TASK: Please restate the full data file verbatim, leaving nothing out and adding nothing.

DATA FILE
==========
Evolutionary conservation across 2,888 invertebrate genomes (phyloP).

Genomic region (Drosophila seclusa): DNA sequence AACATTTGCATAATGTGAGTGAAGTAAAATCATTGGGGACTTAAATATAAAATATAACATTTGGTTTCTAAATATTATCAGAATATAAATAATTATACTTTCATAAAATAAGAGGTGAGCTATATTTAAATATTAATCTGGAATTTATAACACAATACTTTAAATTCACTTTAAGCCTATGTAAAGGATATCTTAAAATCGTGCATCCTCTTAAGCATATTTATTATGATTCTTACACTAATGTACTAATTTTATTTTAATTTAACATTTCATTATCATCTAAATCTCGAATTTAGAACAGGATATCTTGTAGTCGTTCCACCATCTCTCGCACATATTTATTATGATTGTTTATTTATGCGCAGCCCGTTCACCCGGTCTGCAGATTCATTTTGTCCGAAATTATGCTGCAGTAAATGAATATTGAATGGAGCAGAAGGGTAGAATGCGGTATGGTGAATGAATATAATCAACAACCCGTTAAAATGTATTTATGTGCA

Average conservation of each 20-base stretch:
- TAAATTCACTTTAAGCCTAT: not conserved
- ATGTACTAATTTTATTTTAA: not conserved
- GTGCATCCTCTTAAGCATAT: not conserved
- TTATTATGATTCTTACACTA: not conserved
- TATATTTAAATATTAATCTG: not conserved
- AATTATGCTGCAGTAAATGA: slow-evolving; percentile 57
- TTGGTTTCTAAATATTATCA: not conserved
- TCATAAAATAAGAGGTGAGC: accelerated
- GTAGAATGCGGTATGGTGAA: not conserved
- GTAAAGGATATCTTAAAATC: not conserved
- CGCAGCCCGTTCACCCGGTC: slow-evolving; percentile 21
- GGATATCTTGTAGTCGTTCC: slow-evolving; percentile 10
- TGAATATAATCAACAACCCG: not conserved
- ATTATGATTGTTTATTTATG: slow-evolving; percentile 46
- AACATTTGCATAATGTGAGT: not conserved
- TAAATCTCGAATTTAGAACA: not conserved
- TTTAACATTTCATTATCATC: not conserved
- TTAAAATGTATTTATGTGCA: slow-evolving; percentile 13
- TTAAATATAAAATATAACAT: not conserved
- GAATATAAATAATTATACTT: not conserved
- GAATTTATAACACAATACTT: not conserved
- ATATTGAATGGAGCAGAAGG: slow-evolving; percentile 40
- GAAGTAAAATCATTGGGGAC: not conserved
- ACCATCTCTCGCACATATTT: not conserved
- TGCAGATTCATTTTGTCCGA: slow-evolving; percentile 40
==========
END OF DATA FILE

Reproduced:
Evolutionary conservation across 2,888 invertebrate genomes (phyloP).

Genomic region (Drosophila seclusa): DNA sequence AACATTTGCATAATGTGAGTGAAGTAAAATCATTGGGGACTTAAATATAAAATATAACATTTGGTTTCTAAATATTATCAGAATATAAATAATTATACTTTCATAAAATAAGAGGTGAGCTATATTTAAATATTAATCTGGAATTTATAACACAATACTTTAAATTCACTTTAAGCCTATGTAAAGGATATCTTAAAATCGTGCATCCTCTTAAGCATATTTATTATGATTCTTACACTAATGTACTAATTTTATTTTAATTTAACATTTCATTATCATCTAAATCTCGAATTTAGAACAGGATATCTTGTAGTCGTTCCACCATCTCTCGCACATATTTATTATGATTGTTTATTTATGCGCAGCCCGTTCACCCGGTCTGCAGATTCATTTTGTCCGAAATTATGCTGCAGTAAATGAATATTGAATGGAGCAGAAGGGTAGAATGCGGTATGGTGAATGAATATAATCAACAACCCGTTAAAATGTATTTATGTGCA

Average conservation of each 20-base stretch:
- TAAATTCACTTTAAGCCTAT: not conserved
- ATGTACTAATTTTATTTTAA: not conserved
- GTGCATCCTCTTAAGCATAT: not conserved
- TTATTATGATTCTTACACTA: not conserved
- TATATTTAAATATTAATCTG: not conserved
- AATTATGCTGCAGTAAATGA: slow-evolving; percentile 57
- TTGGTTTCTAAATATTATCA: not conserved
- TCATAAAATAAGAGGTGAGC: accelerated
- GTAGAATGCGGTATGGTGAA: not conserved
- GTAAAGGATATCTTAAAATC: not conserved
- CGCAGCCCGTTCACCCGGTC: slow-evolving; percentile 21
- GGATATCTTGTAGTCGTTCC: slow-evolving; percentile 10
- TGAATATAATCAACAACCCG: not conserved
- ATTATGATTGTTTATTTATG: slow-evolving; percentile 46
- AACATTTGCATAATGTGAGT: not conserved
- TAAATCTCGAATTTAGAACA: not conserved
- TTTAACATTTCATTATCATC: not conserved
- TTAAAATGTATTTATGTGCA: slow-evolving; percentile 13
- TTAAATATAAAATATAACAT: not conserved
- GAATATAAATAATTATACTT: not conserved
- GAATTTATAACACAATACTT: not conserved
- ATATTGAATGGAGCAGAAGG: slow-evolving; percentile 40
- GAAGTAAAATCATTGGGGAC: not conserved
- ACCATCTCTCGCACATATTT: not conserved
- TGCAGATTCATTTTGTCCGA: slow-evolving; percentile 40